ARTICLE / YUMMLY COOKING STORY

Celebrating Pi Day: How to Make Pie Count

March 14 is the intersection of math and dessert! We're celebrating Pi(e) Day with an explanation of both.

Pi Day is a magical day — it’s one on which both number nerds and pastry eggheads rejoice. At Yummly, that means everyone is in an excited state of reflection about pi... over pie. And since the official birthplace of Pi Day the San Francisco Exploratorium museum is just up the San Francisco Bay from the Yummly offices, we feel it’s our duty to give you an edible ode to numbers in the form of a short guide on pi(e).

What Does Pi Day Mean?

Before we get into how to make math delicious, we should explain what Pi Day is. In addition to being Albert Einstein's birthday, Pi Day happens every March 14 which, written numerically in the United States, is 3/14.

In mathematics, pi (or 𝛑) is the ratio of a circle’s circumference to its diameter: The circumference of any circle is approximately 3.14 times its diameter (I say approximately because we typically only see 𝛑 in shortened numerical form as 3.14, but it’s actually never-ending).

That means the circumference of the 4 1/2-inch honey buttermilk pie that’s cooling on my kitchen counter right now is 14.13 inches (4.5𝛑 = 14.13 or 4.5 x 3.14 = 14.13). And the cookie butter pie setting in my refrigerator with a circumference of 28.6 inches is in a 9-inch pie plate (28.6 ÷ 3.14 = 9 or 28.6/𝛑 = 9).

more-pi-day-pie

We use the Greek letter 𝛑 (pi) as the symbol for this irrational number because it is the first letter in “perimetros” or perimeter, a synonym of circumference. We also get pie from the Greeks (though the ancient Egyptians did eat something similar). Pie as we know it started showing up on Greek tables around the 14th century. After that, this culinary concept spread to the Romans, then to the rest of Europe and beyond.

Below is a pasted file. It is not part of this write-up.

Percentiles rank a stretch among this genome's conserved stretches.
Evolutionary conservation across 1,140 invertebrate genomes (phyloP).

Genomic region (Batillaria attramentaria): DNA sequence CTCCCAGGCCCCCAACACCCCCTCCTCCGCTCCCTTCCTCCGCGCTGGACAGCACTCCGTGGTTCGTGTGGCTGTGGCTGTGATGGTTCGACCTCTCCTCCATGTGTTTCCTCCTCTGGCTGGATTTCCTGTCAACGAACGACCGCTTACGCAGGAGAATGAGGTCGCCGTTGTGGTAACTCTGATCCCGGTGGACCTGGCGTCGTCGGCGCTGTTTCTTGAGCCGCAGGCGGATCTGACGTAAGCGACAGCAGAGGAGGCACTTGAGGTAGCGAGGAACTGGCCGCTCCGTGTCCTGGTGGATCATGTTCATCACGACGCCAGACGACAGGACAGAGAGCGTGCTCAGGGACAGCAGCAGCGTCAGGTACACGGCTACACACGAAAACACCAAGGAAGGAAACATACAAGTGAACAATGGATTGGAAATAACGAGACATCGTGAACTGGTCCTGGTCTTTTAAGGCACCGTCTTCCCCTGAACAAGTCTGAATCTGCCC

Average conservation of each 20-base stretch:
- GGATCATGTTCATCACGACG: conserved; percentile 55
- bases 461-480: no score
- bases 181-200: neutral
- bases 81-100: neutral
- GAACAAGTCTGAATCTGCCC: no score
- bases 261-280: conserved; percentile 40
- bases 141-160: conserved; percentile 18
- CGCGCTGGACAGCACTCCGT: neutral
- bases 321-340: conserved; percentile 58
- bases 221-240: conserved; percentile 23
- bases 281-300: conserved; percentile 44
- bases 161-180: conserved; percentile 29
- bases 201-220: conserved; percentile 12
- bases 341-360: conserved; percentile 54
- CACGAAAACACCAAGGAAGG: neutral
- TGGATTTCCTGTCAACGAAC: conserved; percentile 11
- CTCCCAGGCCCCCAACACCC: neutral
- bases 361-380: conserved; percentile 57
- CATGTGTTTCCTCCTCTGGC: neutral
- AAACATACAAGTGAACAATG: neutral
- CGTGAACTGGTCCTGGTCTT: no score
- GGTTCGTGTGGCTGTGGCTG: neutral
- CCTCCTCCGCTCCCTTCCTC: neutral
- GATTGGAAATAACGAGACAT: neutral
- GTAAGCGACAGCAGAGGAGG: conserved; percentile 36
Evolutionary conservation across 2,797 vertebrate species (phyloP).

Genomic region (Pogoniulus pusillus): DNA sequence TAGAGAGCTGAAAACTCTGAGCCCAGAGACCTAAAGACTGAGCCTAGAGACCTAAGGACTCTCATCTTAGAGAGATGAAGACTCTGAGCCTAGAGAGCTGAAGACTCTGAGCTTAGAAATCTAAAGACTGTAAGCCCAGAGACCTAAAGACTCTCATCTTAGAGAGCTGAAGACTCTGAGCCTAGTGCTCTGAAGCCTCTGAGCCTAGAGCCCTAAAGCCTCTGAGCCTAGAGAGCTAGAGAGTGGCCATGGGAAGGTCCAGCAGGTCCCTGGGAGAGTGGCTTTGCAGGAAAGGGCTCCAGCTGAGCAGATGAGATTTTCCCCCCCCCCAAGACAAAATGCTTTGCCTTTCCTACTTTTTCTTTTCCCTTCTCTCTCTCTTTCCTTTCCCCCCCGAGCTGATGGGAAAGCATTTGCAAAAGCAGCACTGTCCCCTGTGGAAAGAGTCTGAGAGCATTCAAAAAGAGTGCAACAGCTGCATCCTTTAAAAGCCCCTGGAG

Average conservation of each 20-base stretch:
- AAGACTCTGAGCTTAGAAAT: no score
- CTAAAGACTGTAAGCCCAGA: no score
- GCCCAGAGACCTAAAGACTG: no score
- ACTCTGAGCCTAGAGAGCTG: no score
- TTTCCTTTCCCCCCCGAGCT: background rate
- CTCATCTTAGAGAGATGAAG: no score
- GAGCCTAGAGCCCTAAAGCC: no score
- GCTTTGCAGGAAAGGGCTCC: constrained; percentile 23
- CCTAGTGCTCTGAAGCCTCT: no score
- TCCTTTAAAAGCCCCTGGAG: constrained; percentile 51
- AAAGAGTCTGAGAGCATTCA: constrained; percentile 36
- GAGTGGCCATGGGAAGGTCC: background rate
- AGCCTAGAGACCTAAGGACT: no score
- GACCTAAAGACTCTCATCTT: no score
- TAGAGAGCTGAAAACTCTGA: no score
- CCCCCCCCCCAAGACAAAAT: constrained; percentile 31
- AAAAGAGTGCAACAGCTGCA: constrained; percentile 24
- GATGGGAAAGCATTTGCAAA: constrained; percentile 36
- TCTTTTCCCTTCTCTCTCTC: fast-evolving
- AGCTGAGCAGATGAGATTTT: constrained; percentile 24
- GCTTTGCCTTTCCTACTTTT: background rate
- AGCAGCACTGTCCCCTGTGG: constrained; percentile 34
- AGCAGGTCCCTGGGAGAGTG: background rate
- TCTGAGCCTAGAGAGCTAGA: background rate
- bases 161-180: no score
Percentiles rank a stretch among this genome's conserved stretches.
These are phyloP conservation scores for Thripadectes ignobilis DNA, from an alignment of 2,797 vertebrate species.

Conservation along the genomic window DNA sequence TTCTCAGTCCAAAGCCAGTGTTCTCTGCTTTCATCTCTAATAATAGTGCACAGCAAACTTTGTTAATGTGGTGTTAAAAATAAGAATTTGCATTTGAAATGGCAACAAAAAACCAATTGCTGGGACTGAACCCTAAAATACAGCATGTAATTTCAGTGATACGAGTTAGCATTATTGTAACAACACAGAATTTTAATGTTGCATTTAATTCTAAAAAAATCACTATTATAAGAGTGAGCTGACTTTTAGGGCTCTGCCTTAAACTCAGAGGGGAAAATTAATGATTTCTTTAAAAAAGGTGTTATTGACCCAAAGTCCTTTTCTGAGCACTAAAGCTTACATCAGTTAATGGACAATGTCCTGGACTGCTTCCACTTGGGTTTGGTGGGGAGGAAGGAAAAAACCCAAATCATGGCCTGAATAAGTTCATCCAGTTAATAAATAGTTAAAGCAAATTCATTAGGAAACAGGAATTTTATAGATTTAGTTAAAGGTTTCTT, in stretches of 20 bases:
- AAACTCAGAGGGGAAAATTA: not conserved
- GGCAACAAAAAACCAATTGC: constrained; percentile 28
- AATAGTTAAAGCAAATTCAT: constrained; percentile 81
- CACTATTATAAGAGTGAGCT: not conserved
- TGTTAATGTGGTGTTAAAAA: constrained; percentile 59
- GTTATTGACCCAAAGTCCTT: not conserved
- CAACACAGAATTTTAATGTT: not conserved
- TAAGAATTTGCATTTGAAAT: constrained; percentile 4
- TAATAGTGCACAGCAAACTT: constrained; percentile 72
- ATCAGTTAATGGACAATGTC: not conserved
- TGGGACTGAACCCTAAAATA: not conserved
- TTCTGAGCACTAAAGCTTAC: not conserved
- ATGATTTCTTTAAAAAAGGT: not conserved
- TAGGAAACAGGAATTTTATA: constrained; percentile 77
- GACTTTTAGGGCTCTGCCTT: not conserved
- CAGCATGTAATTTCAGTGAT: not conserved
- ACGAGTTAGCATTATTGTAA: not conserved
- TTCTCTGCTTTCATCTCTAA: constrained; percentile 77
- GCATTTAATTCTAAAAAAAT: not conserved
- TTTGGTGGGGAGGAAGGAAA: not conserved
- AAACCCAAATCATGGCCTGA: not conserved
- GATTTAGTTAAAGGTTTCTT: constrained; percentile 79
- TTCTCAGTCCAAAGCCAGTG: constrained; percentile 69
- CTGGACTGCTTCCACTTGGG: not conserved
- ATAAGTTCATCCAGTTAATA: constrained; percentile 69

The Shape Of Pi(e)

With Greek influence coming at pi(e) from all angles, you might be wondering: Does pie have to be round? The answer is no, pie does not have to be round (except on Pi(e) Day). Pies can come in all sorts of shapes, sizes, and flavors:

Slab Pies

A slab pie is just a rectangular pie, but it's great for serving a crowd (think: Fourth of July cookout). The dough is pressed into a sheet pan, filled, and baked or chilled. The filling is spread out a bit so it’s not as thick as a regular round pie, but it’s just as delicious. Slab pies are very easy to make if you’re not using supermarket pie dough. Those are pre-cut into circles, so it wouldn’t work in a sheet pan. If you want to know how to make perfect pie dough from scratch, you can check out our guide on how to make pie.